Since its inception in 2003 over 200 Nigerian youth from eight states in northern Nigeria and more than 12 teachers have participated in the program in the U.S.  The program began with two states of Kaduna and Sokoto until 2005 when it was expanded to include Plateau and Taraba States.  In 2006, Bauchi States joined on the program.   Three other states, namely Benue, Kebbi and Gombe were shortlisted for the program in 2009 bringing the number of states to eight.  There are plans to expand to Katsina State in 2013.

The program has received funding from some states that cost-share the travel and other logistic expenses for the selection and trips for visa interviews in Abuja.

YES students have performed well in their host schools.  There are several participants of the program who graduated from Nigerian universities with impressive results; others have gained admission to U.S. Universities undergoing their undergraduate studies.  In Ahmadu Bello University alone, there are up to fifteen alumni of the program pursuing different courses.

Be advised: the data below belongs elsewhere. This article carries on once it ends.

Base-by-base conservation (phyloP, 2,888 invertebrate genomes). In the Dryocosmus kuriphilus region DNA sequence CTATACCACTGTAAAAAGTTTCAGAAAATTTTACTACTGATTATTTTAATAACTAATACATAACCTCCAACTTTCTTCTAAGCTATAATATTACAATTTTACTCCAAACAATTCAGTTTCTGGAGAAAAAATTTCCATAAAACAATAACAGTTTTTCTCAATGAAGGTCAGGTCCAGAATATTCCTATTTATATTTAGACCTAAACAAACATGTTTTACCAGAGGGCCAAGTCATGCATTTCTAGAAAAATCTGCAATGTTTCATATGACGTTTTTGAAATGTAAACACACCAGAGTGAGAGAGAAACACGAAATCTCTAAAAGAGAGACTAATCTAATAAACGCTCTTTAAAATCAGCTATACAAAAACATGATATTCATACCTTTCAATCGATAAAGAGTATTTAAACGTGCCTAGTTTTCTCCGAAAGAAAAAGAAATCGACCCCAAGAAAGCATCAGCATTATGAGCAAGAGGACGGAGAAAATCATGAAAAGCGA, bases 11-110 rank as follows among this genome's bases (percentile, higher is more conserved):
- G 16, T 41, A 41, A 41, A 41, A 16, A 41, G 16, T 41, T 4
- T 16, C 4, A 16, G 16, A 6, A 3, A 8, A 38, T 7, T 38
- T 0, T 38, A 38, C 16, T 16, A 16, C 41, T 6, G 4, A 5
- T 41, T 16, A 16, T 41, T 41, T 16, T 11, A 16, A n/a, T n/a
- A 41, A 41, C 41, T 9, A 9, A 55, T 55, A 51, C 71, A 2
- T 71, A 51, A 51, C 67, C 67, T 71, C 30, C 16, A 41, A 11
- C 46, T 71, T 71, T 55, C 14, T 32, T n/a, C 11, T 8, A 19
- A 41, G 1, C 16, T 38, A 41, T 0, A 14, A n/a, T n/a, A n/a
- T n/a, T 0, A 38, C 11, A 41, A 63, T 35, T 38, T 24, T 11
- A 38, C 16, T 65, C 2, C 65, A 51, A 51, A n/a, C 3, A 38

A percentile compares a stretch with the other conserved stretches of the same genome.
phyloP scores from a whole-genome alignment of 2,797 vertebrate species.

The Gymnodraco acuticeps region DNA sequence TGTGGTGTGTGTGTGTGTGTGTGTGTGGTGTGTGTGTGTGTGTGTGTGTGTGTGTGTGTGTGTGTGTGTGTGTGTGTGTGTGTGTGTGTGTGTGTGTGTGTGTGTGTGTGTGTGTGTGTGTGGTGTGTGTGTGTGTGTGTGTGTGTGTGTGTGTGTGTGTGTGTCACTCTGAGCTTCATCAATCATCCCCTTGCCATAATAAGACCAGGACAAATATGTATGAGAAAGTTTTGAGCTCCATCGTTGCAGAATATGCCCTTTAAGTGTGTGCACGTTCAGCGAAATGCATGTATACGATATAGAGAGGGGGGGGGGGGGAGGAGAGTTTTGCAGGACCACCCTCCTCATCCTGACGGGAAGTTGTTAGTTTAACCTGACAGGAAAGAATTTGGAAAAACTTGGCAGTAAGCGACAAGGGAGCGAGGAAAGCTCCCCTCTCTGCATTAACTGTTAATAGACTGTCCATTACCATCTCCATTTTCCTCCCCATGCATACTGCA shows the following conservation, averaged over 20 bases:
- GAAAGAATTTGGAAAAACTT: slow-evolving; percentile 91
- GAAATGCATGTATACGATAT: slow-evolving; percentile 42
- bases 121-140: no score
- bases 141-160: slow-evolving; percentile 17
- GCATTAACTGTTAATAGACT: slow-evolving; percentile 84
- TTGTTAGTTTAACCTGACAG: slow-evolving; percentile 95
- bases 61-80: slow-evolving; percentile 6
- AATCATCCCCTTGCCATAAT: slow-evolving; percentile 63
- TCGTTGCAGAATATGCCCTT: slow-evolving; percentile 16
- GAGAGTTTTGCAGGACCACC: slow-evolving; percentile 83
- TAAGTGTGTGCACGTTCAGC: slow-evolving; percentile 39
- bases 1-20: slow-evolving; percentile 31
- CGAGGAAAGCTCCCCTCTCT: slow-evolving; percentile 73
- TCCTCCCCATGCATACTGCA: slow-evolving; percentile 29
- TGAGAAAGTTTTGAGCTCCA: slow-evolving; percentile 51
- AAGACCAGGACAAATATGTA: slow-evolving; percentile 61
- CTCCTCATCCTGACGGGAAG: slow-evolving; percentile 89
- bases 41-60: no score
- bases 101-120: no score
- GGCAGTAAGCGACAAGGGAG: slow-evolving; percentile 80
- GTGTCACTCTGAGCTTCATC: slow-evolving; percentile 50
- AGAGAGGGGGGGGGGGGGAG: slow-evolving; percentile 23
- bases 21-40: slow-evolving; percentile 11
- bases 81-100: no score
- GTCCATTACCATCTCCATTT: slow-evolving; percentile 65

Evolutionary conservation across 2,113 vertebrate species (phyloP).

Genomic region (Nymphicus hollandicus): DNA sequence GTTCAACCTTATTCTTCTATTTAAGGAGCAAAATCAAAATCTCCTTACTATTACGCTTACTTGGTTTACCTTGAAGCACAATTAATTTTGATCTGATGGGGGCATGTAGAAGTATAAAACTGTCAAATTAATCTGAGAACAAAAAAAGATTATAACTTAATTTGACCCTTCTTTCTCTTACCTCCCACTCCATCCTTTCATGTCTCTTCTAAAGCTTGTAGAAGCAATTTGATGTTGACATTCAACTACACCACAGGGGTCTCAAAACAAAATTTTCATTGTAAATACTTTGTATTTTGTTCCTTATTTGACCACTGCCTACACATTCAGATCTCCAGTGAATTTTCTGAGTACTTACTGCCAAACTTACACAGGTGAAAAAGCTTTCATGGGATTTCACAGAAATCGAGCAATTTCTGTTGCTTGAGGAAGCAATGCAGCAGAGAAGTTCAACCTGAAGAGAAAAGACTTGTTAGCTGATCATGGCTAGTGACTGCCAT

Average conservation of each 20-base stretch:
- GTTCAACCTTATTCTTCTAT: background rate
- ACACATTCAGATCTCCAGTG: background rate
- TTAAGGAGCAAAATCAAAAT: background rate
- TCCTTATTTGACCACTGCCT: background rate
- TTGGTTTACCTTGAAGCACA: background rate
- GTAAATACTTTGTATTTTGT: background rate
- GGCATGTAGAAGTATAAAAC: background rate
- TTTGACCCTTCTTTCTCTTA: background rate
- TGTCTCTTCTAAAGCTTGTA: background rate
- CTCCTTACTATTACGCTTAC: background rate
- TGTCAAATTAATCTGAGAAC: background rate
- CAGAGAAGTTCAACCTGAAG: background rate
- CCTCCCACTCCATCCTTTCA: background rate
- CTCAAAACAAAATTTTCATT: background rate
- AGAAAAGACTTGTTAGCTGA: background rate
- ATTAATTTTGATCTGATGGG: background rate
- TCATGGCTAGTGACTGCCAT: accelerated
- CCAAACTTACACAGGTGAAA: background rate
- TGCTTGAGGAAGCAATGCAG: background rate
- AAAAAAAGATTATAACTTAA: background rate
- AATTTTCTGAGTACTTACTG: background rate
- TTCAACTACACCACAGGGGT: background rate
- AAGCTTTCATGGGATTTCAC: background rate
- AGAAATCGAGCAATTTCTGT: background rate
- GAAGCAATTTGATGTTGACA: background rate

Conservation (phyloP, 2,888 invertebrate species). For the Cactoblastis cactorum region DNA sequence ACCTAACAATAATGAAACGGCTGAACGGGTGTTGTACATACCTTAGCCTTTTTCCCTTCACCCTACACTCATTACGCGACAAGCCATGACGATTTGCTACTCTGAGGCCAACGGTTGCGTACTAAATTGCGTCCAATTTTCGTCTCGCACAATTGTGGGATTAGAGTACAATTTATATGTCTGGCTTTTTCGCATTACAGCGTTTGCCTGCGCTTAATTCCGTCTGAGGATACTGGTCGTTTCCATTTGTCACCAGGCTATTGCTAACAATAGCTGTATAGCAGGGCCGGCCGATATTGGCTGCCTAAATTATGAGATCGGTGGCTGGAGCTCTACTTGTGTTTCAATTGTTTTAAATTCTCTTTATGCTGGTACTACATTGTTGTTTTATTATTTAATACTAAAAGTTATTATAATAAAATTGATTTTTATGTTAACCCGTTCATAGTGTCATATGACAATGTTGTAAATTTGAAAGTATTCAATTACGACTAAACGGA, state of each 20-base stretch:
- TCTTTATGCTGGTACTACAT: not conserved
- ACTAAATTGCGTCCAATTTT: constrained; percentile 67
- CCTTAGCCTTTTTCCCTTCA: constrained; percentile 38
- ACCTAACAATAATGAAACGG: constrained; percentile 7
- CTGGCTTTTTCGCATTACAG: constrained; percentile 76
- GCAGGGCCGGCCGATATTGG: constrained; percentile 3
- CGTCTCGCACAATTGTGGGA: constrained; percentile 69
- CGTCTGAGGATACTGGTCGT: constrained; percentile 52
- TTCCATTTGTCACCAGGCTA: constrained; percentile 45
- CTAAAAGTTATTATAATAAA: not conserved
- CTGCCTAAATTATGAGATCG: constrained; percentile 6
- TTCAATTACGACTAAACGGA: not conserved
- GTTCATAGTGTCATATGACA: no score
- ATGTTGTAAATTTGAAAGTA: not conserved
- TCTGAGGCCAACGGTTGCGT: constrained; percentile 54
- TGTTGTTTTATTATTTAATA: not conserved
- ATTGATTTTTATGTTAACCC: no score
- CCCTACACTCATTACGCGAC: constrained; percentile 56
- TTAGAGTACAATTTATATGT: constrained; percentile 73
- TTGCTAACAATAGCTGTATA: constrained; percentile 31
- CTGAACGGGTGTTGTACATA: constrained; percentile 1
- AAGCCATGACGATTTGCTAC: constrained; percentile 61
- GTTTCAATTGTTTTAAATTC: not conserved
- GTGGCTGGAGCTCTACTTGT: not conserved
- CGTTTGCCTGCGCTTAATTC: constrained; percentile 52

Zainab Mohammed, a participant in the first group was appointed Governor in her host school because of her leadership qualities.  Ishaq Adamu was a member of his host school’s football team and Abdul Jalal Mohammed was a star soccer player who helped his school to reach the finals of the state tournament.  He was also recognized as one of the best soccer players in Iowa.  Another YES student Buhari Yunusa helped establish a club for Islamic students at his school and won competitions at the mosque.  Abdulhafeez Lawal was a student spokesperson for his local newspaper.  He won the State Alumni of the Month for February 2006 because of his contributions in the formation of a Peace Club and his community service in Kaduna.

Others who made their mark include Aminu Jibrila and Maryam Umar who have had their stories published in a national newsletter for elementary school students.  Abdulsalam Abubakar, a deaf and speech impaired student who served as the first handicapped student to participate in the program excelled in the school he was placed.  He is currently the Deputy Chairman of the National Association for the Deaf and is working to ensure that deaf students from Nigeria obtain scholarships from Iowa to continue their education.